Second Place - $750 Scholarship

Name: Krista Shaw
Age: 17
School: Pope John Paul the Great Catholic
High School, Dumfries, VA

Second Place Winning Essay

It is ironic that I thought I was a slave to other people’s ideas and principles before I learned about Theology of the Body, because in reality, I was a slave to myself.  

I had been brought up in a steady, very traditional home, and I resented the rules of morality that my family, church, and school held, classing them as old-fashioned, judgmental, and out of touch.  Part of the problem was that I was offered no real reason to prove that a life of virtue was the only authentic way to live.  Instead, I heard negative reasons to prevent me from doing the opposite, what I felt was fun and normal.  When sex was mentioned, it would invariably be hinted at with dark glances and threatening words about getting pregnant and contracting STDs.  I was repeatedly lectured on purity and modesty, but I was never told why they were so important for love.  Soon I had learned to associate the concept of purity with prudishness, and I assumed that modesty was for people who did not have any fashion sense. The way of life I had been taught seemed boring and strange.  Besides, I was sure that the common lifestyle of the world was a quick way to find love and happiness.  I so wanted to feel validated by the love of another person, but I did not even understand other people, myself, or love.

I spent my first year of high school rebelling against my parents, feeling insecure about friendships and relationships, and struggling with a sense of the meaninglessness of life.  Nothing mattered to me except feeling loved and important, but since neither of these desires was ever met, I had given them up as idealized, impossible daydreams.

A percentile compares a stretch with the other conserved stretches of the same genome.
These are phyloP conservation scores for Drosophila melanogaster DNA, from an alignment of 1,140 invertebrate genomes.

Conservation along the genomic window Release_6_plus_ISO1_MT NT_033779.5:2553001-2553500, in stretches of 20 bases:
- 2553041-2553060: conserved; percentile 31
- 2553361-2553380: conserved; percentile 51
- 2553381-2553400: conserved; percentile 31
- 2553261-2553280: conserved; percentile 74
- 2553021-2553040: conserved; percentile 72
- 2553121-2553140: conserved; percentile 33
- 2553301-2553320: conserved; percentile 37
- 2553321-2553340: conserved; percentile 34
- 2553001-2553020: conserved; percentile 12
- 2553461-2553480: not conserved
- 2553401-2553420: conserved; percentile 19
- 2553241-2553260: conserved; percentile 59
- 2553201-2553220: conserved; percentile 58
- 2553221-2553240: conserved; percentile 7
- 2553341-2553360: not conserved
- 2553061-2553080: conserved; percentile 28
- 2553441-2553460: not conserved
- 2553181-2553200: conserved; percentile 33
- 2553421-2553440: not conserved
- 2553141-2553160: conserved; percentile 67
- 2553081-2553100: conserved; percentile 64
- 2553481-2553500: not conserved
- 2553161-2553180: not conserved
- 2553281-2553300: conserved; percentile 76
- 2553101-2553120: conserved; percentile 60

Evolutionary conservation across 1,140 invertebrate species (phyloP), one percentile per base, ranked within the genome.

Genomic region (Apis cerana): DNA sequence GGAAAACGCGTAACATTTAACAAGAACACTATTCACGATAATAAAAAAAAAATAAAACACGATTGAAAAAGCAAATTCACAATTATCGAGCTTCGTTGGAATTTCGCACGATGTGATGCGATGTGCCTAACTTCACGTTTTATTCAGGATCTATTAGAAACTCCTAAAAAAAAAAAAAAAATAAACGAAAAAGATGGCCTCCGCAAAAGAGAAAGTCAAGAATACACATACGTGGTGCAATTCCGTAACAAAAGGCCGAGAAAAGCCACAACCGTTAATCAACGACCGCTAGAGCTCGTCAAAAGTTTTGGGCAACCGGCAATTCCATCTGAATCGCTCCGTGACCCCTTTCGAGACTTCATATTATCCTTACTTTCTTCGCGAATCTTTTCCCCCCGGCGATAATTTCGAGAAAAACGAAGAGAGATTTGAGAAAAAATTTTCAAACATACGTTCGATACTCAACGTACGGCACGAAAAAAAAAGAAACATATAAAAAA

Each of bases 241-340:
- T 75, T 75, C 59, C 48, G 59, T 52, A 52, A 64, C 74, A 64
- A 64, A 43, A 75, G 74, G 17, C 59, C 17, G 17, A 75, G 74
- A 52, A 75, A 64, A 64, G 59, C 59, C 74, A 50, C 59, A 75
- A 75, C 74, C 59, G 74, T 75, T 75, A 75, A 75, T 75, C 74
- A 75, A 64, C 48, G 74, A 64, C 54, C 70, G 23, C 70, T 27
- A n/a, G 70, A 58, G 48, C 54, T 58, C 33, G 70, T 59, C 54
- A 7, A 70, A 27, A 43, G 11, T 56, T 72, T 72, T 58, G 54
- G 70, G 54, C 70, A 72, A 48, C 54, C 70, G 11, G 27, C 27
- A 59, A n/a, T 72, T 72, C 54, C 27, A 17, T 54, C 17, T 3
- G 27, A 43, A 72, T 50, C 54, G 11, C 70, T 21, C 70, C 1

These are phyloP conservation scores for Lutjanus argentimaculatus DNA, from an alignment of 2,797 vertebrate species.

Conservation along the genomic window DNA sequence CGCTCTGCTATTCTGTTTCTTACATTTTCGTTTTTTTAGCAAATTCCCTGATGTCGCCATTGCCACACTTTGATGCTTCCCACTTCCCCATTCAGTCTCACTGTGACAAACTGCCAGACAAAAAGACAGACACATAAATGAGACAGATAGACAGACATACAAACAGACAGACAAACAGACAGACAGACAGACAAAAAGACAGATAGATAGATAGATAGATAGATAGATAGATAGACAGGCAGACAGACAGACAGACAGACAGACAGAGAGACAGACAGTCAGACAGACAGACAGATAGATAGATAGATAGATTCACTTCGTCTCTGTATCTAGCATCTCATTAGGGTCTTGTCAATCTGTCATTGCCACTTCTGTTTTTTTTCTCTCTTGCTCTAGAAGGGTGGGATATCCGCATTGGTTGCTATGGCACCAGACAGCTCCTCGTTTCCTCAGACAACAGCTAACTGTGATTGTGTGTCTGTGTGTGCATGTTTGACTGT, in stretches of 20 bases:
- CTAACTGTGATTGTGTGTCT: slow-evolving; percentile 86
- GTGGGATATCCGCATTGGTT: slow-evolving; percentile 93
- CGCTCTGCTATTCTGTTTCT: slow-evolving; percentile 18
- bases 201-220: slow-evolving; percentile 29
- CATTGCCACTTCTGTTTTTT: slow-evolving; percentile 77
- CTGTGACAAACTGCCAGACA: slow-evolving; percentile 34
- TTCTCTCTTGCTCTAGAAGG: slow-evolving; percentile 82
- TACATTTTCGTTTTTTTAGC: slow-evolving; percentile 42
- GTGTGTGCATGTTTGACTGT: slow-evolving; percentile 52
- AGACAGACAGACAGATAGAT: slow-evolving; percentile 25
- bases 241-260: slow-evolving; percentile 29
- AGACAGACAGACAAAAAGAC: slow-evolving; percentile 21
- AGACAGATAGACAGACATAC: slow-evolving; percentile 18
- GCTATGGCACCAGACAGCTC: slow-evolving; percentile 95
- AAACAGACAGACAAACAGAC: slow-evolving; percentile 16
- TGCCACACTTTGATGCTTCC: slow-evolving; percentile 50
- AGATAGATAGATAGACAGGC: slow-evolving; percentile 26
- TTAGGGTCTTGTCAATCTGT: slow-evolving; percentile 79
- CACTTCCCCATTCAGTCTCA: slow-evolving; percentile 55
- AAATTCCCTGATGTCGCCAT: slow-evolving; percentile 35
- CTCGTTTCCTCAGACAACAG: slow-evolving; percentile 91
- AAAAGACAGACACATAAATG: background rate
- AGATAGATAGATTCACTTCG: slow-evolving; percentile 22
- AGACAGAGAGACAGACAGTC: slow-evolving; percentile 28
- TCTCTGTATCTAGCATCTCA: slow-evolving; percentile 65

At my Catholic High School, The Human Person was a required class my sophomore year.  I walked into the classroom with preconceptions about people trying to take away my freedom and narrow-minded teachers “forcing their morality” on me, but I was soon surprised when we began discussing Theology of the Body.

First came the realization that I was settling for less than I deserved and for less than I should have demanded from myself. Theology of the Body taught me to value myself as a part of God’s creation, a woman entrusted with so many gifts and responsibilities.  I learned that humans are created with the desire for relationships that I had so often experienced.  I soon saw that healthy relationship should be seen as an opportunity to give to another person, not a means of making myself feel special.  I had previously allowed people to use me in various ways, and I had pretended like their behavior did not hurt me because they told me that they loved me.  Now, I knew enough to respect my own dignity and demand the same treatment from others.  I also saw that I had ignored Pope John Paul II’s personalistic norm in my treatment of other people because I had viewed people as objects, using them to feel good about myself, and not seeing them as subjects who deserve love.